China's central bank cut the reserve requirement ratio for its commercial lenders on Wednesday for the first time in nearly three years to ease credit strains and shore up an economy running at its weakest pace since 2009.
The move comes amid increasing concern among policymakers worldwide that the global economy is on a slippery slope as the euro zone struggles to decisively tackle its two year debt crisis. Global markets recovered early losses on the news.
China's central bank said it lowered the reserve ratio by 50 basis points. That reduces the ratio for the biggest banks to 21 percent from a record high 21.5 percent, freeing up funds that could be used for lending to cash-strapped small firms.
It's a surprising move -- the market was not expecting the central bank to (cut RRR) so fast, said Shi Chenyu, an economist with the investment banking unit of Industrial and Commercial Bank of China.
The move sends a clear message that the central bank is ready to relax its policy stance.
The central bank, which has already loosened credit curbs to help cash-starved small firms, has pledged to fine-tune policy if needed. The new level becomes effective on December 5, the central bank said in a short statement on its website.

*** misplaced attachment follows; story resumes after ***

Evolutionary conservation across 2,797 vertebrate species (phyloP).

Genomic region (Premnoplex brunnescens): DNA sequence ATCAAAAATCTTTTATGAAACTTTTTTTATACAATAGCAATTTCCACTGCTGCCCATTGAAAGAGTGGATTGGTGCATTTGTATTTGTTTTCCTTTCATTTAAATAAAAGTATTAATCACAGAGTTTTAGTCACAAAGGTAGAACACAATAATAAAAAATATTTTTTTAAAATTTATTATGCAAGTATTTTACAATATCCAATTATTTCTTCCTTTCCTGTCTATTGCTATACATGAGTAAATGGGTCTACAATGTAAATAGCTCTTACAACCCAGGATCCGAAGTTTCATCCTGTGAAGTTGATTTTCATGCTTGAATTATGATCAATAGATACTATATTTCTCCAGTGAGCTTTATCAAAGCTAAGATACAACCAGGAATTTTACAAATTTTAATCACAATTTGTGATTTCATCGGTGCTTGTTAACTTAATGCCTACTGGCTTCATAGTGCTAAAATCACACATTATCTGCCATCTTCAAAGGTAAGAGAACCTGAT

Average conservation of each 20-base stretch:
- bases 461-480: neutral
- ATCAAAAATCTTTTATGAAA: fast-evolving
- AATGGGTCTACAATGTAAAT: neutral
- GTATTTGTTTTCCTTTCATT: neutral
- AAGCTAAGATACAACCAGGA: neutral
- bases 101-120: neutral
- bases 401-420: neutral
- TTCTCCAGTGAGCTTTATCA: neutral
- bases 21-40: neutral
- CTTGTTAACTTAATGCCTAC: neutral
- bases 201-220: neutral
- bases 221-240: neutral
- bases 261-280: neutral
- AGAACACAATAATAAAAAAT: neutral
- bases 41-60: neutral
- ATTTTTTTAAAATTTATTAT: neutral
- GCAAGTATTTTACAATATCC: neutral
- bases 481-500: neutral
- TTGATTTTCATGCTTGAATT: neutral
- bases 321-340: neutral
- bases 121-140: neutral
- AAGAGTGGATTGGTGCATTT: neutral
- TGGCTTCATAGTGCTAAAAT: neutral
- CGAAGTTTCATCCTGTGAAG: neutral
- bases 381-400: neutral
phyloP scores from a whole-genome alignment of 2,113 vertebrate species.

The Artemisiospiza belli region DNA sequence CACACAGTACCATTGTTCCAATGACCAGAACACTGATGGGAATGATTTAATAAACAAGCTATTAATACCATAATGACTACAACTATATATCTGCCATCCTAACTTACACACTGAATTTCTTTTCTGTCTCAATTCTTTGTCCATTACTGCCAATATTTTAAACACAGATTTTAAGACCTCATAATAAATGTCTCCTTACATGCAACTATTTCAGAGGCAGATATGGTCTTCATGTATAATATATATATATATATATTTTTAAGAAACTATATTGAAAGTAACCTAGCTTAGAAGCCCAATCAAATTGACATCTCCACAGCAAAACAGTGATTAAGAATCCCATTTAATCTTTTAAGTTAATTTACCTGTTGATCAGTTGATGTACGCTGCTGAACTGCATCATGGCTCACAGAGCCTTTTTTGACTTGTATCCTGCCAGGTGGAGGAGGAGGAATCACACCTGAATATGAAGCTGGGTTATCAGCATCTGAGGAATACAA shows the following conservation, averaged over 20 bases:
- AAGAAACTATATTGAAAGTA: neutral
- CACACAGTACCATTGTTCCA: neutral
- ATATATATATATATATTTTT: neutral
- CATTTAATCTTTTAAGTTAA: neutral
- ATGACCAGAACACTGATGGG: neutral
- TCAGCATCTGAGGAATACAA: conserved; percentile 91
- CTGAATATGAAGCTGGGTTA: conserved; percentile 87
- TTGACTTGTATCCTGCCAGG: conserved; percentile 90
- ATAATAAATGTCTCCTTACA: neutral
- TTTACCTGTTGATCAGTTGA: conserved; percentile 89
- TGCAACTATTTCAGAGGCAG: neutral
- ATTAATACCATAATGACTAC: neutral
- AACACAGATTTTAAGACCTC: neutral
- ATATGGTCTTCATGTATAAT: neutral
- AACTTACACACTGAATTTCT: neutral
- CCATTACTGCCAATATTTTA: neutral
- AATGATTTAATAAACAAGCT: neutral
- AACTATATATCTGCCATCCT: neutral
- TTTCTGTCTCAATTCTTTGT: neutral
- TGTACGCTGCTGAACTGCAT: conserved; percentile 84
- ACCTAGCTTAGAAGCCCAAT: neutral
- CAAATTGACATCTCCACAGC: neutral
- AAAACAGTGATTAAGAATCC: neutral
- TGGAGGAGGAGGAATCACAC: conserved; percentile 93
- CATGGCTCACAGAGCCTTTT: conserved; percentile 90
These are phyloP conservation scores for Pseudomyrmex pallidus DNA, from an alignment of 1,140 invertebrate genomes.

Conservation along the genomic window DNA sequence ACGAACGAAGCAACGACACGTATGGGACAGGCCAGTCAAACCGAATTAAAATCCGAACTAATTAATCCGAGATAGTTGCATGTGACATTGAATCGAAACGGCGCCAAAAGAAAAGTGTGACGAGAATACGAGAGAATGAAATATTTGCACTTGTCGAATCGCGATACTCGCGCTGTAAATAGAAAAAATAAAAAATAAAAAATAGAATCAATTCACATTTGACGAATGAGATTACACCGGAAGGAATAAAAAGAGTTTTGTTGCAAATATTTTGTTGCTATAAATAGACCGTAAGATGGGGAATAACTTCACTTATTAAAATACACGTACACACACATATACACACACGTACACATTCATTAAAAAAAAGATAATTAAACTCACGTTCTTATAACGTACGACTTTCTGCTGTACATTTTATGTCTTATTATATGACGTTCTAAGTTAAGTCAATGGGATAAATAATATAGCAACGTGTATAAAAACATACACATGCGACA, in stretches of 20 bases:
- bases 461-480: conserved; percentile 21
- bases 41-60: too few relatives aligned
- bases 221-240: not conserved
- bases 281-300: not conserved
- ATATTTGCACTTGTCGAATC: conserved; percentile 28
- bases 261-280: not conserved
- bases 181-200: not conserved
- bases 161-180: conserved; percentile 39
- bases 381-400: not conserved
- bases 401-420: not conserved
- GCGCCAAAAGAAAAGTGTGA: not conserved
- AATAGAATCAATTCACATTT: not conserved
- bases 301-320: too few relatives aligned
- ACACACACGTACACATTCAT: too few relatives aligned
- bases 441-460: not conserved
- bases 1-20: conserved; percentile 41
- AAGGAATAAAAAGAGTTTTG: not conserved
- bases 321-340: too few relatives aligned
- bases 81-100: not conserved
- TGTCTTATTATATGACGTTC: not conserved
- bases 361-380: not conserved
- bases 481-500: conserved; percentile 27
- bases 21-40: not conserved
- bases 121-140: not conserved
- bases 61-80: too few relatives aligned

Chinese banks have suffered a liquidity crunch in recent weeks after the central bank widened the base for calculating banks' reserve requirements by including their margin deposits.
The 50-basis-point cut in the reserve ratio was the first since December 2008, marking a policy shift after a spate of tightening measures since last year aimed at fighting inflation, which hit a three-year peak in July of 6.5 percent.
However, inflation has since eased to 5.5 percent in October while economic growth has eased for three straight quarters due to tight credit at home and flagging demand overseas.
The economy grew 9.1 percent in the third quarter from a year earlier, its weakest pace since the second quarter of 2009.
(Reporting by Kevin Yao and Zhou Xin; Editing by Neil Fullick)